Share repurchases have soared since the Great Recession ended, totaling more than $950 billion just in the past two years alone.» Read More
A new wave of IPOs is building, and will answer the market's question of whether there's life after Alibaba's massive offering.
Investors go bonkers for Alibaba. The stock finally opened just before noon as buy and sell orders were getting matched.
Vivendi has closed the deal to sell its Brazilian broadband business to Spain's Telefonica for cash and shares worth nearly $10 billion.
No, Alibaba doesn't actually cure cancer; however, you would think so as some traders say it's lifting stocks ahead of its IPO tomorrow.
There are several reasons I am optimistic that Alibaba—at whatever price—will open to the upside and stay there.
Lennar's earnings beat on Wednesday, with fairly big numbers, will help the bull argument.
Alibaba reportedly plans to stop taking orders for its IPO early, an indication of sizzling demand.
The theory is that Alibaba is such a gigantic offering that it is reducing interest in other IPOs anywhere on or near the horizon.
Energy stocks are down as Brent Crude oil falls to a 17-month low amid lower demand and plentiful supply.
Alibaba's IPO is getting strong demand, raising questions whether the e-commerce giant will increase the price and size of its offering.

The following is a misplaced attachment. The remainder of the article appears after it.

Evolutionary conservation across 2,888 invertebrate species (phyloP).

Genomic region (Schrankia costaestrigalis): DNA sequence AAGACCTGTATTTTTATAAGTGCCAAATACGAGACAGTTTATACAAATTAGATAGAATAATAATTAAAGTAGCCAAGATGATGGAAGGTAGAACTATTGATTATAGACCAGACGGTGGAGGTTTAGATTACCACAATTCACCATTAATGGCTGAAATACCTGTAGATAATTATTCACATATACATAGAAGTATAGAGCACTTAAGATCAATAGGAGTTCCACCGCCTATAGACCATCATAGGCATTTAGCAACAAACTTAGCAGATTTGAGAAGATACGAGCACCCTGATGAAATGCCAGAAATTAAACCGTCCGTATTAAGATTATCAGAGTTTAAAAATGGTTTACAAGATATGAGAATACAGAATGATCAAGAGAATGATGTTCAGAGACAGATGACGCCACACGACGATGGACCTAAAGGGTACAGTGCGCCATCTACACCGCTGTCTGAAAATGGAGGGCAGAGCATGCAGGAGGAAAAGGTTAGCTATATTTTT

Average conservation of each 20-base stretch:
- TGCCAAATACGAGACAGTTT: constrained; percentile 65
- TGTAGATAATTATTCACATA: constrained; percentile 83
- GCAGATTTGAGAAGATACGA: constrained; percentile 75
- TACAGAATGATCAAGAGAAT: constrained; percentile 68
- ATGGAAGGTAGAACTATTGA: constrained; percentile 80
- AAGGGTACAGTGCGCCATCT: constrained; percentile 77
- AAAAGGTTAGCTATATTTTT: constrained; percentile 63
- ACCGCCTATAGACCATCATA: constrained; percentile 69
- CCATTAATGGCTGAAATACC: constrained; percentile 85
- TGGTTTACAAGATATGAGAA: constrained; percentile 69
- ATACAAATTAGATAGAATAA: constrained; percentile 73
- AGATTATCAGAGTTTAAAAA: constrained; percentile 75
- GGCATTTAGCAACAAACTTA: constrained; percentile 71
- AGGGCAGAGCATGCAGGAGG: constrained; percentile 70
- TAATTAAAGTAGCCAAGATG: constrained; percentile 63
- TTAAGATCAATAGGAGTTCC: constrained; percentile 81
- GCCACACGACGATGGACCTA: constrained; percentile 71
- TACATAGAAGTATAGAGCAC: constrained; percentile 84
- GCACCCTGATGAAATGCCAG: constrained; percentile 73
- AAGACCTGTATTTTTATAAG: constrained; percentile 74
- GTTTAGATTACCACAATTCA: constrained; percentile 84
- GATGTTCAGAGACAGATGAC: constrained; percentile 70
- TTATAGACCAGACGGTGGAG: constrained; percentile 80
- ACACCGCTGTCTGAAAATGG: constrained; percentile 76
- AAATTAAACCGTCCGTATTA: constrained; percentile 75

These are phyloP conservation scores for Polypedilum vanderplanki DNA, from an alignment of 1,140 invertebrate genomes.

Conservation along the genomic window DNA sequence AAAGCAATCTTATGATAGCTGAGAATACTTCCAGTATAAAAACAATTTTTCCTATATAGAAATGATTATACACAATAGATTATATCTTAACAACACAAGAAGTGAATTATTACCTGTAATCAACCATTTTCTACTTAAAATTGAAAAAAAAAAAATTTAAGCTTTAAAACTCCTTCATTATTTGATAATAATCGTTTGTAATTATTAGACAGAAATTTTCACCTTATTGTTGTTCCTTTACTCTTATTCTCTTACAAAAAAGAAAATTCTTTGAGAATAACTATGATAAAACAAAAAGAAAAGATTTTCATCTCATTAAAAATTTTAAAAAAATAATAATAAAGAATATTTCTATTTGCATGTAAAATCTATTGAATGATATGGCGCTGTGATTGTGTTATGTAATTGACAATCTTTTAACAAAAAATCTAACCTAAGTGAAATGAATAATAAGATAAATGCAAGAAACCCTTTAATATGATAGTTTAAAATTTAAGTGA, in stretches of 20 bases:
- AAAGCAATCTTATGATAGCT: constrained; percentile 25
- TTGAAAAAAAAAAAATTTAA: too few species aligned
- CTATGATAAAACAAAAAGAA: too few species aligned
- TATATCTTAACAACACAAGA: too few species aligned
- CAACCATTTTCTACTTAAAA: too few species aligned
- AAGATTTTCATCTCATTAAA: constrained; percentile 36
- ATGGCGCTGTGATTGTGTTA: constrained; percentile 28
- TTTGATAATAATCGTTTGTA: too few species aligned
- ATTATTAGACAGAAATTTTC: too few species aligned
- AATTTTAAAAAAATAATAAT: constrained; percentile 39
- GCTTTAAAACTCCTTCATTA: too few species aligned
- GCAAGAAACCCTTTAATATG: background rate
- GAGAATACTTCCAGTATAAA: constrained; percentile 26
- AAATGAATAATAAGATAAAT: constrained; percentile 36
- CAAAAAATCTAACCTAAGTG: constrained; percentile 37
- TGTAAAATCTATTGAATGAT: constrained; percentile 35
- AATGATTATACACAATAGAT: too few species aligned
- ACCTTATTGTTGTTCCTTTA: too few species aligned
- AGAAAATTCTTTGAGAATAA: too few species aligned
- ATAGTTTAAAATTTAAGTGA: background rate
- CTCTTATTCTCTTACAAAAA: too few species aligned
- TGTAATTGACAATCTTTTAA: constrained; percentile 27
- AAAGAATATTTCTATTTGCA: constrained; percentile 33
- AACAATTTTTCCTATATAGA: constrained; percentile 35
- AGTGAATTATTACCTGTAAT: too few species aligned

The 10 S&P 500 firms with the least cash, cash equivalents and investments have outperformed the market and the richest companies. USA Today reports.
Everyone is waiting to see what Apple will unveil on Tuesday, but all the heat and light will focus on two major initiatives.
Scottish independence: The new worry for equities. It has driven the pound down against the dollar.
With Alibaba finally setting a date for its IPO, there are a host of big questions to be answered.
Aside from the lack of job opportunities, Venice is beset by high taxes, slow growth and lost opportunity.
The latest CNBC Global CFO Council survey shows CFOs believe tax inversions are a good deal for shareholders and a justifiable move for companies.
If you want to see how dysfunctional Italy has become, look for further than Venice. Several major projects have yet to come to fruition.
Lofty valuations in stocks and geopolitical tensions have left some chief financial officers wary of a sharp fall in share prices.
Retailers are under pressure due to elevated promotions, nimble competitors and kids' preference of tech over clothes.
It's the biggest complaint of the trading community this year: where has all the volume gone?